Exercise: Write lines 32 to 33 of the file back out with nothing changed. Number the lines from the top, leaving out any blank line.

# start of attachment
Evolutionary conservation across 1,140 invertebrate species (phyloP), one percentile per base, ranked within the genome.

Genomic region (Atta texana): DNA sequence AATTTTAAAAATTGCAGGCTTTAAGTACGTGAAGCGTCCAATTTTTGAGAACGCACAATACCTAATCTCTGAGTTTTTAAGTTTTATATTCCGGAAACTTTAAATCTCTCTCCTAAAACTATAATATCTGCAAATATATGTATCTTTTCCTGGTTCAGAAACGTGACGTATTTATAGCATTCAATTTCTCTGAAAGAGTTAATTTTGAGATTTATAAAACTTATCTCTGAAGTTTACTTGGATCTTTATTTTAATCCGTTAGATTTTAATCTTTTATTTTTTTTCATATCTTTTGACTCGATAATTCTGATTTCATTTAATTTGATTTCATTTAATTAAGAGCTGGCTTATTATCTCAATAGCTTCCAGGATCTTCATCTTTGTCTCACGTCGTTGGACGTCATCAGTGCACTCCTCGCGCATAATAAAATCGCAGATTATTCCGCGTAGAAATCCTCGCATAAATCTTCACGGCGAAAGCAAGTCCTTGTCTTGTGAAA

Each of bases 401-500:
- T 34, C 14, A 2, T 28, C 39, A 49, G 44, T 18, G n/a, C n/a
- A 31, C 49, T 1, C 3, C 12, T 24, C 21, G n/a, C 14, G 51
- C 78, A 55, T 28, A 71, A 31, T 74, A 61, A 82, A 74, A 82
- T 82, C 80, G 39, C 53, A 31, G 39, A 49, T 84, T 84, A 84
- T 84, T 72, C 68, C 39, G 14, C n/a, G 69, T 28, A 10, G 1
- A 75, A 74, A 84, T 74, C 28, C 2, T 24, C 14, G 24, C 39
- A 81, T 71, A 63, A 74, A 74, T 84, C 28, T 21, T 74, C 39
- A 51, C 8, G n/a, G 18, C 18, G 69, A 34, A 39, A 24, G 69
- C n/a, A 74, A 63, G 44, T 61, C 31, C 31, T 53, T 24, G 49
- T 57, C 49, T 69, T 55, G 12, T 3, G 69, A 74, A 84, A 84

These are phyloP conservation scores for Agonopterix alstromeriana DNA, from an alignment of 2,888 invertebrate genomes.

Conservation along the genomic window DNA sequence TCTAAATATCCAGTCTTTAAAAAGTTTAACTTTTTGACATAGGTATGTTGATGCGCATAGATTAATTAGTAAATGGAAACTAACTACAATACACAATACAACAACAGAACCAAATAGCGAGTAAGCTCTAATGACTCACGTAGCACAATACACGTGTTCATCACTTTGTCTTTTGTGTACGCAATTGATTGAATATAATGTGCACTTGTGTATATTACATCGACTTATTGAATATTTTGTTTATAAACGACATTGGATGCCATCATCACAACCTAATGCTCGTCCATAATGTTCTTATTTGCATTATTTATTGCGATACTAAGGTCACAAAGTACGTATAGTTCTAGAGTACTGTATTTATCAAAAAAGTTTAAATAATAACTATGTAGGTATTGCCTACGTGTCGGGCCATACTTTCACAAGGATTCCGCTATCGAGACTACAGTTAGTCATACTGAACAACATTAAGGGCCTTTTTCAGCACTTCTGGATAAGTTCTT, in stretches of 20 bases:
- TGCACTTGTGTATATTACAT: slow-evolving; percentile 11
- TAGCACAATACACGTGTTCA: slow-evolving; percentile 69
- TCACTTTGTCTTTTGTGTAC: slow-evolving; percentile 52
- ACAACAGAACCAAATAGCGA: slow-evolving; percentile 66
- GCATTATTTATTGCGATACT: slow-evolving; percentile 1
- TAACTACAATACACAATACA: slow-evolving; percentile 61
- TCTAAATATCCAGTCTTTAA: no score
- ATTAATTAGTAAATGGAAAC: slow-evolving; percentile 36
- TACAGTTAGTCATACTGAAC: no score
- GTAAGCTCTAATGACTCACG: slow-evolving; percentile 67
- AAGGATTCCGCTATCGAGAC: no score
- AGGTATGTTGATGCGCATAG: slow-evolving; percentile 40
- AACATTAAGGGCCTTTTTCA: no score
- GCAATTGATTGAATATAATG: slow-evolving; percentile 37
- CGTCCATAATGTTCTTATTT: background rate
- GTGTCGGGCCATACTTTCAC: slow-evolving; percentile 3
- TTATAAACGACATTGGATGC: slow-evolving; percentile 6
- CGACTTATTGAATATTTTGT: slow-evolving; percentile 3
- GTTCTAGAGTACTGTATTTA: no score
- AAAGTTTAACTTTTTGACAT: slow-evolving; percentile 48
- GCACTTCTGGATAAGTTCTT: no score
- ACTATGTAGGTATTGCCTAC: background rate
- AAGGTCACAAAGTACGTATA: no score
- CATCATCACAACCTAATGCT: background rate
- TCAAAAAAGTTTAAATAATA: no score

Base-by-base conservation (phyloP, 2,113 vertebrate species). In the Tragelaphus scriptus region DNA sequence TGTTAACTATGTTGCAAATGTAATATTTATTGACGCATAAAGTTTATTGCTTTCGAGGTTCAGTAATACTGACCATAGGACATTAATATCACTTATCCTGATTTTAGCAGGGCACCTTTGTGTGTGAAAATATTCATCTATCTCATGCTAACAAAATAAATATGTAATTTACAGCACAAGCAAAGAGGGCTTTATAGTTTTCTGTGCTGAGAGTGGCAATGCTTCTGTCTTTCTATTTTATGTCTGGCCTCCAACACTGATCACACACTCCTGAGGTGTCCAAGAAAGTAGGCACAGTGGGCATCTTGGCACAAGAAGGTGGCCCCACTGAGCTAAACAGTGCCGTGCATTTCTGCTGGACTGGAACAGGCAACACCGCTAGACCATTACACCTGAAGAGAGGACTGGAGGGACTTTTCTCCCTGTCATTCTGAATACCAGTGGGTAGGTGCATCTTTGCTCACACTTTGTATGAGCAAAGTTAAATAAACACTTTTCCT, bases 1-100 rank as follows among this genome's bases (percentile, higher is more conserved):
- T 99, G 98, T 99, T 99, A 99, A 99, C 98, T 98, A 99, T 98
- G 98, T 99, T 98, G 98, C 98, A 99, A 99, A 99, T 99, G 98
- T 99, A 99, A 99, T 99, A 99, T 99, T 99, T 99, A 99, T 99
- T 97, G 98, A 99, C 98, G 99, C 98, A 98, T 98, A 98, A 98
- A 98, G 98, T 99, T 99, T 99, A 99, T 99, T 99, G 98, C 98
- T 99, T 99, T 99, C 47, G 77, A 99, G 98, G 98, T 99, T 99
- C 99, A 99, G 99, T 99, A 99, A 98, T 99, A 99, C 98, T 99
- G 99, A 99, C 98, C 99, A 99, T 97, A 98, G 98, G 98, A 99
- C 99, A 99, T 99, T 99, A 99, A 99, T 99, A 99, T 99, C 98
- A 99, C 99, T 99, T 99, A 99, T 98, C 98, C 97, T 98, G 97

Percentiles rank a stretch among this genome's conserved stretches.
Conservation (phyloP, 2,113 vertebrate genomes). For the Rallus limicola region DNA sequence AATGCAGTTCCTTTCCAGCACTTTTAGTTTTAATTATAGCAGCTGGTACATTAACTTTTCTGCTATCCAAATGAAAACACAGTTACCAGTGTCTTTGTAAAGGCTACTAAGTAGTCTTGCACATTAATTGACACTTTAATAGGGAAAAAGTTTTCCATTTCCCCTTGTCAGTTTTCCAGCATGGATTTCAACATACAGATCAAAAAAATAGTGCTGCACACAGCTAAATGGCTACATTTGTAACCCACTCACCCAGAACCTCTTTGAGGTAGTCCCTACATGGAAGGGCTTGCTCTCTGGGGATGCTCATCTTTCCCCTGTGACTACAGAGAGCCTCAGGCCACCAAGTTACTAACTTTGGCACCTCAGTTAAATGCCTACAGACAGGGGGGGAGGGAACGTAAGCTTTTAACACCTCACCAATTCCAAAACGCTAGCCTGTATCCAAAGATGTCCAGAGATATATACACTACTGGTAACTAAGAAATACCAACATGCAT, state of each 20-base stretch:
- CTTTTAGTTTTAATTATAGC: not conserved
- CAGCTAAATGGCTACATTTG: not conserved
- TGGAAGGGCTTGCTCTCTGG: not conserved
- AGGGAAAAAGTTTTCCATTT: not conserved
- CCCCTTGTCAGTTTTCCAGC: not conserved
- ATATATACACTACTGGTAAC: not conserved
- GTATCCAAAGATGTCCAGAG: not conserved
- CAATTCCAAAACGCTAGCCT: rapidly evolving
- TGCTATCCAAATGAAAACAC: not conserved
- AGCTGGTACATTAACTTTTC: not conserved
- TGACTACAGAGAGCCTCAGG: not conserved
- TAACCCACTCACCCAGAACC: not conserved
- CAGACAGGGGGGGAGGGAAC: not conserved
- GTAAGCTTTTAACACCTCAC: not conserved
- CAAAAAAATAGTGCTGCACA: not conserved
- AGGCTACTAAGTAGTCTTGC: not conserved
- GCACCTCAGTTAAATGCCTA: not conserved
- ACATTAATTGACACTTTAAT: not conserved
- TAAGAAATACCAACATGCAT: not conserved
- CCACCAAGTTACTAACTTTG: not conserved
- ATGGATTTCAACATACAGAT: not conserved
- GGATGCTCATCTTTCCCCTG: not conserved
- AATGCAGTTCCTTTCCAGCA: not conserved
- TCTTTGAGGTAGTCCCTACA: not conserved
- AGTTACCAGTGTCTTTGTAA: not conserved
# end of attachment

- TTATAAACGACATTGGATGC: slow-evolving; percentile 6
- CGACTTATTGAATATTTTGT: slow-evolving; percentile 3